Even such factors as the use of toll-free numbers, involvement devices (e.g. quizes online or stickers offline), and even, in some cases (such as when you are trying to develop an overall sense of class and quality as a necessary selling atmosphere) the quality or apparent classiness of the paper or landing page may be important.

And so may even some of the more minor items referred to earlier. But only subject to certain qualifications.

At the risk of belaboring the point (but a surprising number of performance marketers tend to forget this point), these other things cannot become important until after you have tested your value propositions and offers to verify that at least one of them works well, and to find the one that works best. If no one is interested in your basic offer or value proposition, why waste time on anything else?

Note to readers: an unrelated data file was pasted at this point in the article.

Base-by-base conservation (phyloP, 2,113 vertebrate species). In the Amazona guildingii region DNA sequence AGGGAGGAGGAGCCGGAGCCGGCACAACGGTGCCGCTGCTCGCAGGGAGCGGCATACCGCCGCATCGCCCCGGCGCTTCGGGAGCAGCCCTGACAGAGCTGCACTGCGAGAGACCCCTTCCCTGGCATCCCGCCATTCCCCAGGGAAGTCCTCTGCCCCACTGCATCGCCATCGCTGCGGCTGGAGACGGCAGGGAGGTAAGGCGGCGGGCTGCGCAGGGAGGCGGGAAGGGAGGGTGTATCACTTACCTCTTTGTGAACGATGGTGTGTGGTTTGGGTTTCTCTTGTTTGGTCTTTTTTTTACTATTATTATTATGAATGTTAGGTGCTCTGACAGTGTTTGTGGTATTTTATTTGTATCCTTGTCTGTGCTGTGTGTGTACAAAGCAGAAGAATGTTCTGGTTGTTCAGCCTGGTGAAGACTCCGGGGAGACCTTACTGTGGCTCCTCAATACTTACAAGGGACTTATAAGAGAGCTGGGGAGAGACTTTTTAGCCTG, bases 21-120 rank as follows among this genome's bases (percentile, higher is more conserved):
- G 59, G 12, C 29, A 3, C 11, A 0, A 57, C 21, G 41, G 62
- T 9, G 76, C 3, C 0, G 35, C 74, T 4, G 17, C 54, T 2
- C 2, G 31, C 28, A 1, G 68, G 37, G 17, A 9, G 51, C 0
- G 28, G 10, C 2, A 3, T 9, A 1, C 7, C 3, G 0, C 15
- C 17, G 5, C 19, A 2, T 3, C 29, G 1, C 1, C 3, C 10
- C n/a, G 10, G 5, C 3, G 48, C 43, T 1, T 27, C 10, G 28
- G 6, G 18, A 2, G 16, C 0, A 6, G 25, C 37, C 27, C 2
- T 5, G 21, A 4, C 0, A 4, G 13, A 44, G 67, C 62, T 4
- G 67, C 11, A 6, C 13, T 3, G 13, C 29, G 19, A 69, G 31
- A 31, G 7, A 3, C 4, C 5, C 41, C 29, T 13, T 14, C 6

There is at least one other factor: Some of these other considerations can mean as little as 0.1 or 0.01 percent difference. That difference is not significant in dollars-and-cents terms if you are driving only a low tens of thousands prospects to your promos.

But it can represent a great many dollars in the practical sense of overall cost and profitability if you are getting several million eyeballs or more to your offers.

Among the many such items that you might wish to test are the following:

A/B testable elements that drive the cost of the promotion both online and offline

  • Discounts
  • Guarantees
  • Premiums
  • Bonuses
  • Free trial offers
  • Bill-me-later schemes
  • Inclusion of toll-free number for ordering
  • Design quality